Invasion of the non-native Russian Olive has been identified by COSEWIC (2012) and ASRD (2012) as the main threat to Weidemeyer's Admiral riparian habitat. Russian Olive was introduced to northern Montana in 1950 approximately 10 km south of the Canada/US border and has been dispersing upriver into southern Alberta (Pearce and Smith 2001). Throughout the US, the species is widespread along streams and rivers and once established, can outcompete native species such as cottonwoods (COSEWIC 2012). Russian Olive has the ability to produce fruit and seed after only 3- 5 years (compared to 10 years for cottonwoods), as well as to fix atmospheric nitrogen leading to disruption of nutrient cycles (AISC 2016). The species spreads quickly and is difficult and expensive to eradicate once established (Pearce and Smith 2001, COSEWIC 2012). Furthermore, the species is available at many garden stores and is still being widely planted across Canada and US. The Alberta Invasive Species Council categorizes the species as an "Unregulated" invasive species (AISC 2016).
COSEWIC (2012) also identified Saltcedar (also known as Tamarisk) as a potential threat. This non-native, invasive species does not currently occur within the Milk River basin but has spread throughout western US, specifically Montana. Alberta Invasive Species Council categorizes the species as a "Prohibited Noxious" invasive species (AISC 2016).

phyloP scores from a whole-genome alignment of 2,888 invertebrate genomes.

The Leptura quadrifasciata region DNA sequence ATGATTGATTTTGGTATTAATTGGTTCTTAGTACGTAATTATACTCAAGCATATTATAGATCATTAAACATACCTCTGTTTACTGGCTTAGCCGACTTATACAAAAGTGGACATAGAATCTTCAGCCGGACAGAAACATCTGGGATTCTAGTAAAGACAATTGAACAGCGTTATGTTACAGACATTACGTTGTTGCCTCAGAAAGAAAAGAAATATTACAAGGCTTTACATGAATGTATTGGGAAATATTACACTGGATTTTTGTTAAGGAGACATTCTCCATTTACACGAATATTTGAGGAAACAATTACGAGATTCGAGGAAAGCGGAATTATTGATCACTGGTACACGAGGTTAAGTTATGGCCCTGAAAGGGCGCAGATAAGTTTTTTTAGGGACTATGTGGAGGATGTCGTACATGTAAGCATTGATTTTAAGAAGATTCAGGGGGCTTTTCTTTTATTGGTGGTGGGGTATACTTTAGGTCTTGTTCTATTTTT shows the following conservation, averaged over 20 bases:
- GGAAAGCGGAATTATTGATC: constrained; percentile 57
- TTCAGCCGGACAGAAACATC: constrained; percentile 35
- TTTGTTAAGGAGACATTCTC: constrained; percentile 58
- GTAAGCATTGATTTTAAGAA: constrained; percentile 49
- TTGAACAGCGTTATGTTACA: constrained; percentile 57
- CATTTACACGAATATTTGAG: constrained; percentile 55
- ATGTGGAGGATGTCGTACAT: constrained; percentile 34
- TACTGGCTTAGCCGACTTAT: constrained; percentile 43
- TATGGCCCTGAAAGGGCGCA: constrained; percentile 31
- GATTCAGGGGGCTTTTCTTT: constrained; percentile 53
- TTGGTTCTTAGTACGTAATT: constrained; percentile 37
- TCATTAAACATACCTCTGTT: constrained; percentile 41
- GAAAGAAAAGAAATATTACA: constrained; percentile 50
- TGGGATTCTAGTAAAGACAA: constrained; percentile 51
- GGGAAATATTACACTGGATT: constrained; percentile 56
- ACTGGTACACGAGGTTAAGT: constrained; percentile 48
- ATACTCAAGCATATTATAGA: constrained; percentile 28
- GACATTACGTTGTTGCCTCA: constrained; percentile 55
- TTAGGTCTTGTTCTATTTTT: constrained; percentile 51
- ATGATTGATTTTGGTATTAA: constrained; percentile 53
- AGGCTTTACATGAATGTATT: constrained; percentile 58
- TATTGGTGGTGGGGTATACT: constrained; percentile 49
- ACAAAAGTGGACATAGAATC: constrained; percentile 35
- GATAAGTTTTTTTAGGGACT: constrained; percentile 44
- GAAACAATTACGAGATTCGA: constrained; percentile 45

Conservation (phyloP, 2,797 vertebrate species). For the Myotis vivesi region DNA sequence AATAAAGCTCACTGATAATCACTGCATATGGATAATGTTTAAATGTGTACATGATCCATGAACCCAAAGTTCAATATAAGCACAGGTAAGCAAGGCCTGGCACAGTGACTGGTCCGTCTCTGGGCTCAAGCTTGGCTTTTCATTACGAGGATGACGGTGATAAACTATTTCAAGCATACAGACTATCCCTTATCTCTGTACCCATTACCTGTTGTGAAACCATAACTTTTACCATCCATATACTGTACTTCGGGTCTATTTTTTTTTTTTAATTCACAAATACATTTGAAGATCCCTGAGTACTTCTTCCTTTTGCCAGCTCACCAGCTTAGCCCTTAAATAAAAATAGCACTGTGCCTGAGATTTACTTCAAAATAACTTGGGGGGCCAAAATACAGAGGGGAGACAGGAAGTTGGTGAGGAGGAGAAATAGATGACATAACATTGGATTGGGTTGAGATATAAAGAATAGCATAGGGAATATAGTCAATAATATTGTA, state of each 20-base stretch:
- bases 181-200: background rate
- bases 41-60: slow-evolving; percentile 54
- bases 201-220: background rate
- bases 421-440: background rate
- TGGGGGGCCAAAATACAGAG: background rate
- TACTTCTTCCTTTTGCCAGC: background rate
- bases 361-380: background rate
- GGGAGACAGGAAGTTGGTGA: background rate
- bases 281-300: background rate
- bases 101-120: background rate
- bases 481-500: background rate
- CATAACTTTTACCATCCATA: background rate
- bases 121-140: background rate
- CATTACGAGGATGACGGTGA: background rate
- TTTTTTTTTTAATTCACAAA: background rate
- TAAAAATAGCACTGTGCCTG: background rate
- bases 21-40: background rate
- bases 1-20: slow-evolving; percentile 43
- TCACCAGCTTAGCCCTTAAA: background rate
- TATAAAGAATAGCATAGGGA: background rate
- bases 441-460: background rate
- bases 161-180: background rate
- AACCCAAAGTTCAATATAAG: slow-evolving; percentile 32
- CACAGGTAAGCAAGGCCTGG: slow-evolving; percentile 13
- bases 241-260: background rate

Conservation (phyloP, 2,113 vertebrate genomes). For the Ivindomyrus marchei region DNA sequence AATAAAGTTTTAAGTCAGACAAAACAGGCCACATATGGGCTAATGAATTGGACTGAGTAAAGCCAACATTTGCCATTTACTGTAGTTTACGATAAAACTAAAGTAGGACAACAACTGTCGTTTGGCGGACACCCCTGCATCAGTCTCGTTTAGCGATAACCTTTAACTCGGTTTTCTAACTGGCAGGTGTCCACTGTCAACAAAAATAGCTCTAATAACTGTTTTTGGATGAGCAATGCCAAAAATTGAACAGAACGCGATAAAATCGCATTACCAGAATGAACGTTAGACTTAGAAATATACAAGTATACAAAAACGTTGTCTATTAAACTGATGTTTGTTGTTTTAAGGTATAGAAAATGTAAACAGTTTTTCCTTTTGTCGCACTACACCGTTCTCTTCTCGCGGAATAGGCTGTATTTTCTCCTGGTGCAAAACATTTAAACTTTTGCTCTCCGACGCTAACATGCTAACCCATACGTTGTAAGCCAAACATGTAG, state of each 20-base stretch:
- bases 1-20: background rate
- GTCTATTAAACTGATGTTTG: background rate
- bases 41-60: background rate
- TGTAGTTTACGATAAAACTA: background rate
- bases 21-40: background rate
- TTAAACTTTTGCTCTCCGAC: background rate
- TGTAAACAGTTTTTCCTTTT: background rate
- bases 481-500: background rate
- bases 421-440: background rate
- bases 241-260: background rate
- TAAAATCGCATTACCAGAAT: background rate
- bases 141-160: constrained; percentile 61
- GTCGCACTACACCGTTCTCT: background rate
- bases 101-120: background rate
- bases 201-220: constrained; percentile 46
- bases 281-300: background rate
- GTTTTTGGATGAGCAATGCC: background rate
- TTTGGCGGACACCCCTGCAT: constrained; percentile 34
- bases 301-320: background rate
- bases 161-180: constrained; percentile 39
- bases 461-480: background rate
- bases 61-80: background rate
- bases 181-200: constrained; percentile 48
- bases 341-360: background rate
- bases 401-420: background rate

Currently, Russian Olive has been found to occur only within a distance of 2 km north of the Canada-US border (Pearce and Smith 2001). During surveys in 2015 and 2016, Russian Olive and Saltcedar were not observed (Snable and Burns 2015, Curteanu and Burns unpubl. data); however only one site occurred within the floodplain area where these species are found. Due to the small area of occurrence of Russian Olive in comparison to Weidemeyer's Admiral extent of occurrence and the fact that COSEWIC (2012) concluded the these invasive species are unlikely to impact the Weidemeyer's Admiral population within the next ten years, the scope of the threat of these invasive species is currently perceived as low. However, the severity and scope of these invasive species is currently unknown, especially in the next ten years considering these species rapid establishment and highly negative impact on the riparian habitat.